Scholastic of India & Name that Spice

Yesterday, feeling particularly adventuresome, I told a rickshaw driver the general area we wanted to visit and asked him to recommend a restaurant. (Actually, the exchange was much more complicated than that and involved a passing motorcyclist, whom the rickshaw driver engaged as a translator while we were navigating an intersection. But I’ll skip the details.)

We ended up at Aasife Biryani, which the driver assured us had great food at a reasonable price. Some very reputable places are rarely frequented by women, but I was reassured by the sight of the first play structure I’ve seen at a restaurant in Chennai.

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I needn’t have worried on account of the food. It was delicious. Brianna ordered Chinese-style fried noodles with chicken and tucked away more of her dish than any restaurant food she’s eaten outside the hotel. My mutton masala with steamed rice was flavorful but not too spicy (I requested “mild”). The mango lassi (yogurt and mango smoothie) was superb, with a uniquely tangy flavor. All together, including a bottle of water, our meal came to just under $10.

The setting was attractive and comfortable; the table inset with a row of ten spices added a craftsmanlike touch. When we first entered, around 2:00, we were surrounded principally by men. However, many of them cleared out before long and groups of women took their place, one with two schoolgirls in green uniforms.

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The little pot on the left holds a hot, tangy green chutney, and the one on the right a sweetish red chutney. Both quite tasty.

Can anyone identify the second-from-the-right spice above (admittedly difficult to make out here)? Hint: I’ve only had it in Iranian and Indian food. It’s supposed to be quite healthful sprouted.

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Assuming the spice on the left above is peppercorn (it’s a little crumblier than I’m used to–any informed guesses?), I was fairly certain of all of them except the spice on the right below.

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And now on to books … It never occurred to me that Scholastic might hold book fairs in India, too–and on parent-teacher conference days. Just like home. On Wednesday we visited some new friends and had the opportunity to drop in at the book fair at their son’s school.

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Of course, I found a few good books:

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Fabulous Folk Art of India, by Benita Sen, and The Magic School Bus: Lost in the Solar System

We bought The Mystery of the Nizam’s Jewels, below. That, Zigzag, and The Case of Disappearing Colour seemed to be the primary fiction selections by Indian authors.  

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A nice series of biographies, but I decided to pass in favor of books we’re less likely to find at home:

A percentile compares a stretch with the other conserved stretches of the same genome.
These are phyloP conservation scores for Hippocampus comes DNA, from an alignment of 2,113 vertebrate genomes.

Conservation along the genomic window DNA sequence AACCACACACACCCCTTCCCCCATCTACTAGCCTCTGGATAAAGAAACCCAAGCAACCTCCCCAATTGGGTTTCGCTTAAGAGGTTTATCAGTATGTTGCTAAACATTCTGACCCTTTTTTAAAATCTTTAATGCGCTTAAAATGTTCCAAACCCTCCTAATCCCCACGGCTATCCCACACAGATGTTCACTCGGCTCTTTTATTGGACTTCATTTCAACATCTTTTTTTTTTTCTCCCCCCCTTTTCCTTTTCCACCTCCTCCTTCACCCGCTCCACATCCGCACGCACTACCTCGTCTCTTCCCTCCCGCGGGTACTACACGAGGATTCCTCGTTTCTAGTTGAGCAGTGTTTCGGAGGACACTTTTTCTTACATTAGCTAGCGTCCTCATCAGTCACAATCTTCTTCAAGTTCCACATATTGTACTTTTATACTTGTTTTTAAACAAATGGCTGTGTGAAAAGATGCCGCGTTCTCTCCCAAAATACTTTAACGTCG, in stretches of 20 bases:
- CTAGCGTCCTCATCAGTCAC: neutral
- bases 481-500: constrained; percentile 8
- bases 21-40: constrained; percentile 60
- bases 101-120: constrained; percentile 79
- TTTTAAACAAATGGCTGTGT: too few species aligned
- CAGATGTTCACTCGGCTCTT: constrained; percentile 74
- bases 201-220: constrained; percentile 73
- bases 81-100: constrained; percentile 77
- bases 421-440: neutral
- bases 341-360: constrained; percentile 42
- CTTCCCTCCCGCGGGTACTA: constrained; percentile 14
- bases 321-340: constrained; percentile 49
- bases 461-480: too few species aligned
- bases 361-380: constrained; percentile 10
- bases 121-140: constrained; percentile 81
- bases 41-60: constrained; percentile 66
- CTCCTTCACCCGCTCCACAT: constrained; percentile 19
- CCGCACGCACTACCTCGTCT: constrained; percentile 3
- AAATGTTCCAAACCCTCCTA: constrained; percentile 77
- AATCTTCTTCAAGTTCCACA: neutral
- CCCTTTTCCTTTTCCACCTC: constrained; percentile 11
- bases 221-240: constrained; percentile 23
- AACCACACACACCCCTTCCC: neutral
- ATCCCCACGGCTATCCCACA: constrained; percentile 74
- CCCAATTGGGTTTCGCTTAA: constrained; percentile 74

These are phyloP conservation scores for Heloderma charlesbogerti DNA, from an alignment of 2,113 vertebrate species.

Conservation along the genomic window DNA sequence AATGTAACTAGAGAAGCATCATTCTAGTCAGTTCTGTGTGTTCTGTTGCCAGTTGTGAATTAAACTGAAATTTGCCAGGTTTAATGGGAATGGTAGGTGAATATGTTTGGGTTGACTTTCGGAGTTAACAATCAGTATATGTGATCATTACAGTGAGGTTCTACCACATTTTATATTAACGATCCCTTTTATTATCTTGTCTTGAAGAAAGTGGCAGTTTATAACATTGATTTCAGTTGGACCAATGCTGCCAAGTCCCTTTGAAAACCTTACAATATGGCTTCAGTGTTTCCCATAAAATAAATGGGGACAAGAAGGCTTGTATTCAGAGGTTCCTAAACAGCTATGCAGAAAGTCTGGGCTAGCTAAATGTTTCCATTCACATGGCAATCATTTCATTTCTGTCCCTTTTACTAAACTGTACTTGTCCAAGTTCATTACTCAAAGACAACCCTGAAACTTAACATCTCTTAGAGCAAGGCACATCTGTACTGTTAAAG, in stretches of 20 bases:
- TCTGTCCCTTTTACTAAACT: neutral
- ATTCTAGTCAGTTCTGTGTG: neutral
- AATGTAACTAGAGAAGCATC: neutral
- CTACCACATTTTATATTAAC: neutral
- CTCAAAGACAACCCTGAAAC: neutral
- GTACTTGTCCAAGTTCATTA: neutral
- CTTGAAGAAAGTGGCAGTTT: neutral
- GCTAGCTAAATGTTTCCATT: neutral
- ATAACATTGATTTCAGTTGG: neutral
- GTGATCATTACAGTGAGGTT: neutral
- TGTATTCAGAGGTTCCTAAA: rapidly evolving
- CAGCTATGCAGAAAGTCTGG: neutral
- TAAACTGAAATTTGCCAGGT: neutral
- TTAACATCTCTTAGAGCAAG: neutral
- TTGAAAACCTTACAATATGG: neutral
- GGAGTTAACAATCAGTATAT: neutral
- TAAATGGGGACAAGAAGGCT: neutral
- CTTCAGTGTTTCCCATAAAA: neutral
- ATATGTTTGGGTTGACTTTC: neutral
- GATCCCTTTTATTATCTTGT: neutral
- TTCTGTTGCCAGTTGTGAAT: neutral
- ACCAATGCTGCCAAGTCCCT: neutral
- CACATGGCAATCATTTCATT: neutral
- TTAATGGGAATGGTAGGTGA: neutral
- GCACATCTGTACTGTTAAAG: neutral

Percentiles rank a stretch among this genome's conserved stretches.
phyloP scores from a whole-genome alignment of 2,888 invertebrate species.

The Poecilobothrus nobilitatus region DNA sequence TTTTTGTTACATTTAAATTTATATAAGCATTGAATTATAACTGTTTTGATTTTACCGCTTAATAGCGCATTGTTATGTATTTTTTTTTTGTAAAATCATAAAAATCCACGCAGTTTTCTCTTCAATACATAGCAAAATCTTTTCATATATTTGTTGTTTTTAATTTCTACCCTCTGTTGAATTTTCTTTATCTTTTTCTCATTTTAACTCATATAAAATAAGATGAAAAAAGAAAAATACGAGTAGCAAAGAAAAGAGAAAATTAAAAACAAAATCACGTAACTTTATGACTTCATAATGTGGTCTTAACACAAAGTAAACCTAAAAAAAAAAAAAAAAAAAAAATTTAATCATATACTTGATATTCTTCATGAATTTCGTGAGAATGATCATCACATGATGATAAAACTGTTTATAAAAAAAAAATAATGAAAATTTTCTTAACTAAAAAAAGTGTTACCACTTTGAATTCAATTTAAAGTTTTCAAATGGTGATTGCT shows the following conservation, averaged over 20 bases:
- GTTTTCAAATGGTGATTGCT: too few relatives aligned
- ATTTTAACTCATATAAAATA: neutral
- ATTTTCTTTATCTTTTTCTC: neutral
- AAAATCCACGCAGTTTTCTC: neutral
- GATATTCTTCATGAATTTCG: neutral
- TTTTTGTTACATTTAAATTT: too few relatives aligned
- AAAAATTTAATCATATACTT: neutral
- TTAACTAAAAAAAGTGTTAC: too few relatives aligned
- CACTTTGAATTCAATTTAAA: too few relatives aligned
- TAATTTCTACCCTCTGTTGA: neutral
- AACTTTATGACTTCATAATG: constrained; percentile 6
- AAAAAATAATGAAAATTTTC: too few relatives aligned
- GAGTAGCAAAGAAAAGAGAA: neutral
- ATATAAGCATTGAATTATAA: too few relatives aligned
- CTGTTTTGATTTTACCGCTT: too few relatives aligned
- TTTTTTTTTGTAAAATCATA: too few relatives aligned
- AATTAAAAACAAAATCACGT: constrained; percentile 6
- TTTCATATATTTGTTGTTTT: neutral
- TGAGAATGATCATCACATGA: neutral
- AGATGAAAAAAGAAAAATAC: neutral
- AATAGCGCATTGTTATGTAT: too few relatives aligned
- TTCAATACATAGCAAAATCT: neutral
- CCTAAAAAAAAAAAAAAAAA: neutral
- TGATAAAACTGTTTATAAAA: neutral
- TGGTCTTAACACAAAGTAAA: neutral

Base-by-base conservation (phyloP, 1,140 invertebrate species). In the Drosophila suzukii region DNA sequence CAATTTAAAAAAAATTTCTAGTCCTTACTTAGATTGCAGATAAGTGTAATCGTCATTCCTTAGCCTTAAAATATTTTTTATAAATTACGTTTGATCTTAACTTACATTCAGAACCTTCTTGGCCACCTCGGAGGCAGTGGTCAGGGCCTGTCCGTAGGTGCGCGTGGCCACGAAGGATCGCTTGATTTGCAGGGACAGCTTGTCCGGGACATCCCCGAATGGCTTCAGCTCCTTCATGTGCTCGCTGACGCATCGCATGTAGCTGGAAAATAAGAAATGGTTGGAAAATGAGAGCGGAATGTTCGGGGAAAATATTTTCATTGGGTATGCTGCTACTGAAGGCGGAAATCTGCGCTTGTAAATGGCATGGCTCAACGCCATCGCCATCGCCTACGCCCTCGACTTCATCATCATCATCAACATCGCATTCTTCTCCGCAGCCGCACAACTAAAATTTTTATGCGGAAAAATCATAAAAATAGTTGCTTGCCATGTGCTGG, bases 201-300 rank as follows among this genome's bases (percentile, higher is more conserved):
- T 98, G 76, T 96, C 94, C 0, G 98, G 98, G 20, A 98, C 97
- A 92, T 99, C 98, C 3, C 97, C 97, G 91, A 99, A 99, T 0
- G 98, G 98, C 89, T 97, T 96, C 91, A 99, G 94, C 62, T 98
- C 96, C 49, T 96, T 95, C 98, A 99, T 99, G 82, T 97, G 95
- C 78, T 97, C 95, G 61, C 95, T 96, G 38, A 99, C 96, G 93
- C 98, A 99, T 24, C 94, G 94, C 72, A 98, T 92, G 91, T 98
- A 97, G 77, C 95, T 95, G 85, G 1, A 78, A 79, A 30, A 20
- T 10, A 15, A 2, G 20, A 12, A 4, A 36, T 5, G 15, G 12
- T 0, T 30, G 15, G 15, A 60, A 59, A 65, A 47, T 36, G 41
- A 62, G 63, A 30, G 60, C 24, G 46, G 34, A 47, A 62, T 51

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Middle row: Einstein, Edison, Hawking, Picasso, Van Gogh

A collection on Indian government. We bought Amazing India, with a nicely illustrated full-color spread on each of India’s twenty-nine states.

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Middle row: Amazing India, The Judiciary, The Union Executive, Our Constitution, The Legislature

India in Space, below, caught my attention, in view of the book I had just been discussing with our host: NASA in the World: Fifty Years of International Collaboration in Space, by John Krige, Angelina Long Callahan, and our friend Ashok Majaraj.

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For more on that topic, check back in a day or two for “Books in Chennai, Part III: Higginbotham’s.”

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3 responses to “Scholastic of India & Name that Spice

  1. George & Roxanne Kent

    The casual mention of a rickshaw before the blog bolted to its continuing theme of tomes, tofu, thali, and travel — well, the idea of a carefree rickshaw ride caught our fancy. Did you stand curbside to wait for an approaching rickshaw, then hail as if to a New York City taxi? Did the rickshaw puller wear Nike running shoes? How far will a rickshaw travel before fatigue overtakes the puller? And does the puller normally expect a tip, perhaps a few rupees? As your writings allow, we would love to read more. (Our imagination is alive with rollicking, runaway rickshaws!)

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  2. Wow–all that alliteration. I won’t even try to top that. … I guess I should have mentioned that it was a “motorcycle rickshaw,” also known here in India as an auto rickshaw or just “auto.” Stay tuned–I’ll try to find an excuse to post a photo before long … or you can just Google it. Brianna likes them–she says it’s like a carnival ride.

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  3. Delighted to see my book, Fabulous Folk Art, here. Although it has been well over a year that George and Roxanne Kent asked about the rickshaw pullers, may I try and answer that: Rickshaws are still manually pulled in the east Indian city of Kolkata (earlier known as Calcutta).

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